The requirement to work from home where possible may soon be coming to an end. Whether homeworking has been working for your organisation or not, now is a critical time to assess your strategy moving forwards, and make decisions in response to the many questions you are no doubt receiving from your workforce. As HR and Health & Safety specialists, Employer Support Services Ltd, T/A Peopletime are well placed to partner with you in determining the most suitable approach for your organisation as well as helping you manage any individual scenarios you may have. Read on for more information on this topic or get in touch; please email email@example.com or call us on 057 9308720 to speak to one of our team.
The COVID-19 pandemic created a unique situation whereby almost overnight employers and employees had to implement home working arrangements for roles, teams and departments that may have previously questioned the practicality and effectiveness of doing so. While these arrangements may have been enlightening for both employers and employees as to the art of the possible, they were not made with the luxury of time. As a consequence, many were approached with a ‘whatever works’ rather than a ‘what do we need to make this work’ mentality, meaning that the current arrangements you have in place may not be the most effective or sustainable options.
Added to that, it has been polarising for many employees with some enjoying being able to achieve a better work life balance, and others finding it a lonely and isolating experience. As such, many employers are likely to be facing differences in opinion from their workforce about a desire to return to the office. Determining the right approach may be complicated with some employees desperate to come back and some keen to remain at home. Other considerations such as the needs of your operation now and moving forwards, your obligations as an employer, and how to maintain your organisational culture are also likely to influence your approach.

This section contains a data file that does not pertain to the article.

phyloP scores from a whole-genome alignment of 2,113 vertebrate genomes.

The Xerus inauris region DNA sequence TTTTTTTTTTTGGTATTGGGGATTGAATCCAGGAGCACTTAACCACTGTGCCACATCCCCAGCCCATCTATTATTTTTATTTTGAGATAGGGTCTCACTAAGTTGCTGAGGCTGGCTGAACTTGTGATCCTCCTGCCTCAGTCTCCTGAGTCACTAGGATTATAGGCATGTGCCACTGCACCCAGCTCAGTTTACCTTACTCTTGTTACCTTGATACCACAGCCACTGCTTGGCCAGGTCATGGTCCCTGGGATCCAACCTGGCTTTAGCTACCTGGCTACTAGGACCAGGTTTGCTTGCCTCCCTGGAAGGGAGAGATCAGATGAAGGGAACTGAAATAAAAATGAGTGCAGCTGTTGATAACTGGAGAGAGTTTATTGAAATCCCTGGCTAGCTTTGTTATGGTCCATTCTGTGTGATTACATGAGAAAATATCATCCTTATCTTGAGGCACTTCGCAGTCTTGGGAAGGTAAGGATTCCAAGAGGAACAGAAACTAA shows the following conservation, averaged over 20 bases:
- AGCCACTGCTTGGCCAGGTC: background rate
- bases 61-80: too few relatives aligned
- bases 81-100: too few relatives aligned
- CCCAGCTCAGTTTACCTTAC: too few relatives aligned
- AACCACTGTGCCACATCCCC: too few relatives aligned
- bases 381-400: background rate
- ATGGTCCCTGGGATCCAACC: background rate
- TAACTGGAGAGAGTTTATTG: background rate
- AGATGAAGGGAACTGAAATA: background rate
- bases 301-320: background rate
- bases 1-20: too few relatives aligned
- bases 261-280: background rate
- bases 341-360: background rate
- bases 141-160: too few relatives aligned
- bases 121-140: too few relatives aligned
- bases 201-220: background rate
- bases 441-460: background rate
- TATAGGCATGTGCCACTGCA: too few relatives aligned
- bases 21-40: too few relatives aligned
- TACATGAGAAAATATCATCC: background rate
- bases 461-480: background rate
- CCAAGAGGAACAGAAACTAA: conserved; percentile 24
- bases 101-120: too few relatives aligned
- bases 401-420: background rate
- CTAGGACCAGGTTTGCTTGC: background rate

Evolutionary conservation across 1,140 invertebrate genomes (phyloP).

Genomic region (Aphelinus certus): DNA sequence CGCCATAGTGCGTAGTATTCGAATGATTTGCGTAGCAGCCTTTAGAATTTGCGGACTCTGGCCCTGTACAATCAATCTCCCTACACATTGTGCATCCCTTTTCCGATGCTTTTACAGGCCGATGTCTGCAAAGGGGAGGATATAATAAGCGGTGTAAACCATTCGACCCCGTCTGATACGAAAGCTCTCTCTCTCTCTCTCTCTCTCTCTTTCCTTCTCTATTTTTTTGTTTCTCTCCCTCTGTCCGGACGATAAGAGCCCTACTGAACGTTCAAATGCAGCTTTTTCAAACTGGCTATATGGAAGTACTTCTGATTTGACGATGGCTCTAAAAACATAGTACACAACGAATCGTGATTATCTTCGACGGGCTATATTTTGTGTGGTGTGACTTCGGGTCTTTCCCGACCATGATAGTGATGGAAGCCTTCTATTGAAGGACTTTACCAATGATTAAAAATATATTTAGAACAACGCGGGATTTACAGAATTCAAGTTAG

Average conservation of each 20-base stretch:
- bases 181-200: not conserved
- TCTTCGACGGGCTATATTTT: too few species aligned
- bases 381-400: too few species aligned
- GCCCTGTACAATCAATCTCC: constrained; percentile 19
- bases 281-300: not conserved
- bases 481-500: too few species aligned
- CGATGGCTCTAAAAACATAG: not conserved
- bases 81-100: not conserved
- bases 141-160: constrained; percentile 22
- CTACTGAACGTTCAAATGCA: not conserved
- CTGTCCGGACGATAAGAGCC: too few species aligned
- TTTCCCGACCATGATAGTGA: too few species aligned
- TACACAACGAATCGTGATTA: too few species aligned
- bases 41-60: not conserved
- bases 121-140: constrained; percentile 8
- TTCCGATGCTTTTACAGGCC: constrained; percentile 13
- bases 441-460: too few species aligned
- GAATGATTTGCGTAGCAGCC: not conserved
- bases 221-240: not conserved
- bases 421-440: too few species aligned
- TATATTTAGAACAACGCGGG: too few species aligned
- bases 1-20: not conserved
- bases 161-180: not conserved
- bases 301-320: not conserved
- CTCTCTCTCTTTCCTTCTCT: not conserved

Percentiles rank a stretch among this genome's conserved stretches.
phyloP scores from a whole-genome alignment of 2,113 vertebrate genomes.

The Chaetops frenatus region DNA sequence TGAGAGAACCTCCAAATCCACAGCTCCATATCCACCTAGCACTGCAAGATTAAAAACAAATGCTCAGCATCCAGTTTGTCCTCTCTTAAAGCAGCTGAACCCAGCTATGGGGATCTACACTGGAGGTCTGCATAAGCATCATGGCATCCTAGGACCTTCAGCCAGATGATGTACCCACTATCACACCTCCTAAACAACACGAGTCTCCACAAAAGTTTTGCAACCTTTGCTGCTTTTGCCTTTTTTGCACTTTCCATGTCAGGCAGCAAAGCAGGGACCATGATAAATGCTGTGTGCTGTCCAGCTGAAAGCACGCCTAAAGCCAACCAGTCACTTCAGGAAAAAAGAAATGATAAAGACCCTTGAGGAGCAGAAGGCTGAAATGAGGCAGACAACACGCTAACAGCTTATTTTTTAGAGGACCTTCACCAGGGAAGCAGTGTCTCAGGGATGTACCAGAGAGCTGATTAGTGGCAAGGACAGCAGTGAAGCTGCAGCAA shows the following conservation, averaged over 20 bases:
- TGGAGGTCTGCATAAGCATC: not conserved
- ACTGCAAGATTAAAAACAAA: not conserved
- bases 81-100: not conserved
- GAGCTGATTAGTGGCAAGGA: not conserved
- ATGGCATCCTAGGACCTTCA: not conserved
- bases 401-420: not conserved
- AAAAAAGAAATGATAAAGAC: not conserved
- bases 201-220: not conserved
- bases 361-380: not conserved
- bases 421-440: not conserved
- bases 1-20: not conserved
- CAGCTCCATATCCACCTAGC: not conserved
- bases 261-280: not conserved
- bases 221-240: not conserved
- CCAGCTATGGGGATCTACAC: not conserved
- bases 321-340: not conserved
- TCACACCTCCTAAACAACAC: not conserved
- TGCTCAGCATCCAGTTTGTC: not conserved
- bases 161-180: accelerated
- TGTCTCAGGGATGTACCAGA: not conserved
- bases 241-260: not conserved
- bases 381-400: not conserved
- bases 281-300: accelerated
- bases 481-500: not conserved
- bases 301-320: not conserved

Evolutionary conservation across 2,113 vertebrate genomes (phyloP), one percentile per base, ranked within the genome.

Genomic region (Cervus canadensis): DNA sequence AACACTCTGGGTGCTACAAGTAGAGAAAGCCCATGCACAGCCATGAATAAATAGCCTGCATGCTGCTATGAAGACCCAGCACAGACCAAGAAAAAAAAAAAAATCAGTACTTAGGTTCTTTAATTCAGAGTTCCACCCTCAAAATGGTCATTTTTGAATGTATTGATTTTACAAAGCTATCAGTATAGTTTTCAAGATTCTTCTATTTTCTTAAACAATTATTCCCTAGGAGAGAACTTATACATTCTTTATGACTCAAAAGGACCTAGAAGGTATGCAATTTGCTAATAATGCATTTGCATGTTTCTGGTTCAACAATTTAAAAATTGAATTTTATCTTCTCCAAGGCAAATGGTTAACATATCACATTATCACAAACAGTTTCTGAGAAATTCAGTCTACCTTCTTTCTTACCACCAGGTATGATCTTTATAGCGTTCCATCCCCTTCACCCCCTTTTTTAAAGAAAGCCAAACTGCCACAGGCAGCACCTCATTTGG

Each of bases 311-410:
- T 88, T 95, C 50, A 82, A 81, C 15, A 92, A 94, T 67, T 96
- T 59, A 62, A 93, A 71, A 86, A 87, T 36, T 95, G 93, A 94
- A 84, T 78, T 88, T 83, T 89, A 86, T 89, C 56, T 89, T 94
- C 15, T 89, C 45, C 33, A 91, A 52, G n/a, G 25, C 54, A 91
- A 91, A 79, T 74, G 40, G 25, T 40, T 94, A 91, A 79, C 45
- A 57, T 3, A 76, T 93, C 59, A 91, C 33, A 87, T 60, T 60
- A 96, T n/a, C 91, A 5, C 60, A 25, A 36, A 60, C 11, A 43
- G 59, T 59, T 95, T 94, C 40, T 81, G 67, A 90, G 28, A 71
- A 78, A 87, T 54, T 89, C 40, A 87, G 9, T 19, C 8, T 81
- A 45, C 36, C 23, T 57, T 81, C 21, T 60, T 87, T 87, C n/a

Below are some of the popular questions that we have been hearing on this topic; there is a lot to think about and while every organisation will be unique, there are also a lot of commonalities too. If you would like any support in navigating this tricky transitional period, please don’t hesitate to get in touch with one of our team.
Do I have to agree to requests for homeworking because employees have been doing it over the last year?
That employees have been doing it in the extraordinary circumstances of a global pandemic, and under direction from the Irish government, is in itself unlikely to be a strong enough rationale for continuing the arrangements. Employers are not obliged to make any changes to working arrangements providing there are solid business reasons for not granting requests to do so. This has not changed from pre-pandemic times, however the temporary changes forced by the pandemic may have eroded some previously considered reasons for not allowing home working. It is therefore of utmost importance to carefully evaluate any and all requests on their own merits and in the context of what has been practical, what hasn’t and what is likely to be required moving forwards.
Can I say yes to some employees and no to others?